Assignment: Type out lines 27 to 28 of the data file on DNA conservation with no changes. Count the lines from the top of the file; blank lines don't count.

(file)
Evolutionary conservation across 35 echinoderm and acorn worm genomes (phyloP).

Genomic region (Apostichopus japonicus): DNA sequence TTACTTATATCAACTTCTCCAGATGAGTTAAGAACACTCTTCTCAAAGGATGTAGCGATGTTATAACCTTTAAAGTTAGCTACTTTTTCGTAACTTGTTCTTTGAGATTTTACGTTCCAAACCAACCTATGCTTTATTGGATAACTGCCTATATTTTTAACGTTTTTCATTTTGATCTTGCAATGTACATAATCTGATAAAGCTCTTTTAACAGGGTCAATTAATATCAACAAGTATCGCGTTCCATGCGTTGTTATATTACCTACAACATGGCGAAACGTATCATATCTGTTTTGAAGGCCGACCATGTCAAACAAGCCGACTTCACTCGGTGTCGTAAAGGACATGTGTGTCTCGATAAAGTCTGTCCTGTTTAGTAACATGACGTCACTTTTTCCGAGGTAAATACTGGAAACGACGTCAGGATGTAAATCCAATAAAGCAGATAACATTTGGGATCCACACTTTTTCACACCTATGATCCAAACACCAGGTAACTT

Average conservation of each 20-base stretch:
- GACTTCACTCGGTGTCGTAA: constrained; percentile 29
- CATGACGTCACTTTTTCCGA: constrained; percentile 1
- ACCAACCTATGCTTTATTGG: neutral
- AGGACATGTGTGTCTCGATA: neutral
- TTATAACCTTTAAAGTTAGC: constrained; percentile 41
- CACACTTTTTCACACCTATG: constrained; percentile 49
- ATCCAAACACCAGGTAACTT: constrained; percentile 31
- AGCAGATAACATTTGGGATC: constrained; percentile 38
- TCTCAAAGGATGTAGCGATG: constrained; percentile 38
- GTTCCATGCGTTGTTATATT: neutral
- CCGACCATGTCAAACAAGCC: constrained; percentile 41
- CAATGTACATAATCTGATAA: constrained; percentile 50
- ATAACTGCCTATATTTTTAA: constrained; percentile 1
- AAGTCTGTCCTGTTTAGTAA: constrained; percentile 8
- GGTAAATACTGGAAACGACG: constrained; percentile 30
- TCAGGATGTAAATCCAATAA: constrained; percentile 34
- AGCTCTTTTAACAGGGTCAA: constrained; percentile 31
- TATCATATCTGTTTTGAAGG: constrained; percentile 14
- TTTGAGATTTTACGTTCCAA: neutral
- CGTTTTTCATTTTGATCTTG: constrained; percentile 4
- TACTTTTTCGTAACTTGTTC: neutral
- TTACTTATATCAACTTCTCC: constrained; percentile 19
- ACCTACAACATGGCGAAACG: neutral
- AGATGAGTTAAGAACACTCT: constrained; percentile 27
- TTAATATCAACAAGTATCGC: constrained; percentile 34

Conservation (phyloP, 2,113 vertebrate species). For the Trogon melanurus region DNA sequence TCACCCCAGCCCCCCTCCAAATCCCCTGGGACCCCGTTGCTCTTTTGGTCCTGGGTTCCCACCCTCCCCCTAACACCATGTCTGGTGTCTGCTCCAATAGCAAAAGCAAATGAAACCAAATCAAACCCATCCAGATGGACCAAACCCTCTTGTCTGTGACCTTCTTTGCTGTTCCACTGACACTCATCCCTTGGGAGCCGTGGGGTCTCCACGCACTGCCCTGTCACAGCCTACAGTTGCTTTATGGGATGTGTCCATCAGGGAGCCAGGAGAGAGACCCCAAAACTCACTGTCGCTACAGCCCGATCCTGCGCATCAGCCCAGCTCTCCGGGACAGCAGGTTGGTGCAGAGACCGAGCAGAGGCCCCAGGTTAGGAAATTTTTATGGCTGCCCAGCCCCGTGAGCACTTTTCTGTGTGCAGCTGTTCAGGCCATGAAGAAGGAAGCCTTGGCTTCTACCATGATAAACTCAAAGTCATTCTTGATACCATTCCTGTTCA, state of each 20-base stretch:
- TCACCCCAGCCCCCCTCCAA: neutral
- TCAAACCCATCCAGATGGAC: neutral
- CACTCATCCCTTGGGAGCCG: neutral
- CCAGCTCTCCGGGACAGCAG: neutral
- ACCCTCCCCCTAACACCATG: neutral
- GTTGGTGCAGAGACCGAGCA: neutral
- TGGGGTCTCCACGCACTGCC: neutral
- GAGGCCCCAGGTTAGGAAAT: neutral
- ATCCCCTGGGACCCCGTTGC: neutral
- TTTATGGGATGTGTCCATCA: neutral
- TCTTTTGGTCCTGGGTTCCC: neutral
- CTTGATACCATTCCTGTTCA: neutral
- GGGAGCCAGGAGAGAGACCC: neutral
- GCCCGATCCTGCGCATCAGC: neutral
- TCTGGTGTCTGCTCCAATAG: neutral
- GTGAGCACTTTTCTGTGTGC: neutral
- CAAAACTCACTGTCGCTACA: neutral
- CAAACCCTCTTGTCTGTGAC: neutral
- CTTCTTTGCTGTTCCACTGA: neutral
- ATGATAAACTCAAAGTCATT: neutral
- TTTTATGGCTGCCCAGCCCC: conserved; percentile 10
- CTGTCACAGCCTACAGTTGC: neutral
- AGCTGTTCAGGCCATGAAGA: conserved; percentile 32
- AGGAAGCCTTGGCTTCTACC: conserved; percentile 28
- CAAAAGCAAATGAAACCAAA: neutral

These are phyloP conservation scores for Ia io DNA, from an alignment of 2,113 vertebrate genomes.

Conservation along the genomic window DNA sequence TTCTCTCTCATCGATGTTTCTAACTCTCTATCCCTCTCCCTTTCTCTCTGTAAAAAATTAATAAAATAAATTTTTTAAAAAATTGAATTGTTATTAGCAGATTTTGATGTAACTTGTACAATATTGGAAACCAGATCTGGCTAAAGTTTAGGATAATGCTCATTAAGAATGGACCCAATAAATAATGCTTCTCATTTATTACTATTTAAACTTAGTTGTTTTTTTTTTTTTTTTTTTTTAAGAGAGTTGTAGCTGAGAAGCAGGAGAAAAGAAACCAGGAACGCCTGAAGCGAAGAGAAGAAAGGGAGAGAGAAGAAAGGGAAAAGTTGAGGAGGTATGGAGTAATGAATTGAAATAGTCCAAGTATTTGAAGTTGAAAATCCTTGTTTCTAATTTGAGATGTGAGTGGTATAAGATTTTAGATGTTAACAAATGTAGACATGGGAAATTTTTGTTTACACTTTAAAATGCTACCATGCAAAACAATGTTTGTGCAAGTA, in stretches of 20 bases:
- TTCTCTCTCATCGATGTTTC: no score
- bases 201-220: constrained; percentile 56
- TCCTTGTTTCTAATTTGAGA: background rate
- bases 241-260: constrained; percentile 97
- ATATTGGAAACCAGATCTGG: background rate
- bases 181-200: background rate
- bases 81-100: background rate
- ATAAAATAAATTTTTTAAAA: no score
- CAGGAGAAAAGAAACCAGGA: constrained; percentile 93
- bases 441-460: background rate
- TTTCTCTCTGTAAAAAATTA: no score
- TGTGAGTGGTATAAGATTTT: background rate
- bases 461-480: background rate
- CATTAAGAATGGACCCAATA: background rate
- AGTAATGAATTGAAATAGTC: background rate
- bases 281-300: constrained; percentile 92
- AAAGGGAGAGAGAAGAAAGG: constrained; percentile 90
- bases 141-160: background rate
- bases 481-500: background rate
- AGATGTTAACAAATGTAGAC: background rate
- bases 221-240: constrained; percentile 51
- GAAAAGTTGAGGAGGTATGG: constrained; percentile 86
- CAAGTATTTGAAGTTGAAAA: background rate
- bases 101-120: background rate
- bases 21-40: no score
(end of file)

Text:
- AGATGAGTTAAGAACACTCT: constrained; percentile 27
- TTAATATCAACAAGTATCGC: constrained; percentile 34